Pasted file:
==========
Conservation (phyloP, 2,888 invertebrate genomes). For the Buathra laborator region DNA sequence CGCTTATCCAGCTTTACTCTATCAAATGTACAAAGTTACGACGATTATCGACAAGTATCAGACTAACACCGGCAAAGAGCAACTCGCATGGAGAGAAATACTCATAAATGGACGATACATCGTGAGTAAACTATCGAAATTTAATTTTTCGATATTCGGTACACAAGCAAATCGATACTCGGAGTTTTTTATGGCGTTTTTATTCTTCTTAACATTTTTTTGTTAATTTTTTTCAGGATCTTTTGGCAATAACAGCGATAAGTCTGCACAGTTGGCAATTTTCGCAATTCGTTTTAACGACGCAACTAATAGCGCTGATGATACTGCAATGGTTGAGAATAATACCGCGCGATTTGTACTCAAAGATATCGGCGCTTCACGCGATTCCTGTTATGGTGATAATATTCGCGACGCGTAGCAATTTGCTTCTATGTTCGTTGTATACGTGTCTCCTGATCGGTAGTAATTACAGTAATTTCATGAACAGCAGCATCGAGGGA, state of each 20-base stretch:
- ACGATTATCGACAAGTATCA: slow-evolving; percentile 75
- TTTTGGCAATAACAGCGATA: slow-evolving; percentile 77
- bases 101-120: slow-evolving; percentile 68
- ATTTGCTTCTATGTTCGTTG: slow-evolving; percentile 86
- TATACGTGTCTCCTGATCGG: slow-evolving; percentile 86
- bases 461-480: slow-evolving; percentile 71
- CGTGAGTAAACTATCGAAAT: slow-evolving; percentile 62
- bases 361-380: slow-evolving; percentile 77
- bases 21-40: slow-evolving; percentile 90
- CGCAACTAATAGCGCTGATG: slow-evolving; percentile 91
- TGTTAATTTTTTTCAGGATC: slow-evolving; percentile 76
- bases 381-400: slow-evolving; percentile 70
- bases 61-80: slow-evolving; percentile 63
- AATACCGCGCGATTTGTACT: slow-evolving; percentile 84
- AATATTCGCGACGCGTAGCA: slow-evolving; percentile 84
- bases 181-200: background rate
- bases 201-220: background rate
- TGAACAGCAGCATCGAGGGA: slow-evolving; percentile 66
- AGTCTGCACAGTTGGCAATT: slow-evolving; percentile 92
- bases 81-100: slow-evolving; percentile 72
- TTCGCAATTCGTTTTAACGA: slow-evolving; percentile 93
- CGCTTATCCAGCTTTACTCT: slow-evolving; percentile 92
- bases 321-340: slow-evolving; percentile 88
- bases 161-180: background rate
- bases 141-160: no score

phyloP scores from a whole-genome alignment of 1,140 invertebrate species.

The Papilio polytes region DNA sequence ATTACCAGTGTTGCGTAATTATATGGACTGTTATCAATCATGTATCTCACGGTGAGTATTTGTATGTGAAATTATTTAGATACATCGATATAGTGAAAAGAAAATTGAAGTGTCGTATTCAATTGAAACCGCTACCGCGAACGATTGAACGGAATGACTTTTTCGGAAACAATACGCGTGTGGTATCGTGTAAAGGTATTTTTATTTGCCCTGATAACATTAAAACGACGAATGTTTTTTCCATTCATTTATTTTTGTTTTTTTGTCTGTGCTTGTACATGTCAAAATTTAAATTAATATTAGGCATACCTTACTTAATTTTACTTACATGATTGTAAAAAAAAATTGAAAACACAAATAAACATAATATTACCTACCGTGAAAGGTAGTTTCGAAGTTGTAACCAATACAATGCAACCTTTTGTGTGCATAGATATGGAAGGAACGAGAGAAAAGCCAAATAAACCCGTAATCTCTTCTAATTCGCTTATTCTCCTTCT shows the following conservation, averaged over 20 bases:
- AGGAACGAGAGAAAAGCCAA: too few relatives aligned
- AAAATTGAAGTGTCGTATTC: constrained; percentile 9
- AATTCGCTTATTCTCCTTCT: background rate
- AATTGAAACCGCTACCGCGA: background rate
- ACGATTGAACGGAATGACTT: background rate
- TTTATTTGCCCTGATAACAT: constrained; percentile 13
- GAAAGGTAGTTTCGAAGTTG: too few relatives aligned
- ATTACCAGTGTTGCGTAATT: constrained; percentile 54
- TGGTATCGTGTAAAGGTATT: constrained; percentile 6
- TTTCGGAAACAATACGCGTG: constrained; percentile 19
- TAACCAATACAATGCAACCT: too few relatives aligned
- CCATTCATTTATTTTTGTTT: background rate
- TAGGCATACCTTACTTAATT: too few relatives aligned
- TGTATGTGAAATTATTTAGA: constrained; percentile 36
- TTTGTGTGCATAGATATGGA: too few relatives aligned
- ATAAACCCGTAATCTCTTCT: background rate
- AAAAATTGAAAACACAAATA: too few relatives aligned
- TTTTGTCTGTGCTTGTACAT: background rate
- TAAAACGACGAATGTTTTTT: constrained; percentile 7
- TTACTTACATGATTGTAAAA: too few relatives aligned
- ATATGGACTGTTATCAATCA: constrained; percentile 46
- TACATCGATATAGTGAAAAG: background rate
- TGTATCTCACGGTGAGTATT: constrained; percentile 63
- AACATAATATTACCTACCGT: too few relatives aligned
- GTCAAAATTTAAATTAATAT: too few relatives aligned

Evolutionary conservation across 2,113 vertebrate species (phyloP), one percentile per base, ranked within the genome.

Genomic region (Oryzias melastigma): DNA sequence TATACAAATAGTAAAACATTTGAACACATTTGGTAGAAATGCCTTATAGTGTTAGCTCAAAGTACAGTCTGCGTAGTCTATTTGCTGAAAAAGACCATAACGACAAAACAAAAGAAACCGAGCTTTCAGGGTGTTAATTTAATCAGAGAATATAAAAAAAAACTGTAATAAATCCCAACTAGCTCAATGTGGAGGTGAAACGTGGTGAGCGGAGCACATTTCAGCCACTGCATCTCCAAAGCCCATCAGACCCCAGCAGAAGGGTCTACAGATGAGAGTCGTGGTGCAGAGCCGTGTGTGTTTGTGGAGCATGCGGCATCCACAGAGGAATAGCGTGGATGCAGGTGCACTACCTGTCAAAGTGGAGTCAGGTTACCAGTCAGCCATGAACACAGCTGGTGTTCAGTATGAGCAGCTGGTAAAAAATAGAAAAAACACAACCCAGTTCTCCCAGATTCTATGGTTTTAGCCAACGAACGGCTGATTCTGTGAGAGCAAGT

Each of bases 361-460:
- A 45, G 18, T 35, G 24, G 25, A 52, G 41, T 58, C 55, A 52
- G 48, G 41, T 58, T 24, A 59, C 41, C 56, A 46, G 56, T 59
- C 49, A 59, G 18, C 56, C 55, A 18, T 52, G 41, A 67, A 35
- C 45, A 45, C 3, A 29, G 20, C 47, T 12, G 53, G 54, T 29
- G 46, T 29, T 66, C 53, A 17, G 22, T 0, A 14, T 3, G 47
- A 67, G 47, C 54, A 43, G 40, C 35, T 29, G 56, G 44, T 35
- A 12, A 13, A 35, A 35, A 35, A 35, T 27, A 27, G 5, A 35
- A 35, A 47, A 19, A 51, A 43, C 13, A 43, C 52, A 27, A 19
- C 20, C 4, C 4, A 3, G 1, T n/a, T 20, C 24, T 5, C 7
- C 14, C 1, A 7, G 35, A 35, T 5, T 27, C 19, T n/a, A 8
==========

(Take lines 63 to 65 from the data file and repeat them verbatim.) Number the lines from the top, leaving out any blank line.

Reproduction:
- A 12, A 13, A 35, A 35, A 35, A 35, T 27, A 27, G 5, A 35
- A 35, A 47, A 19, A 51, A 43, C 13, A 43, C 52, A 27, A 19
- C 20, C 4, C 4, A 3, G 1, T n/a, T 20, C 24, T 5, C 7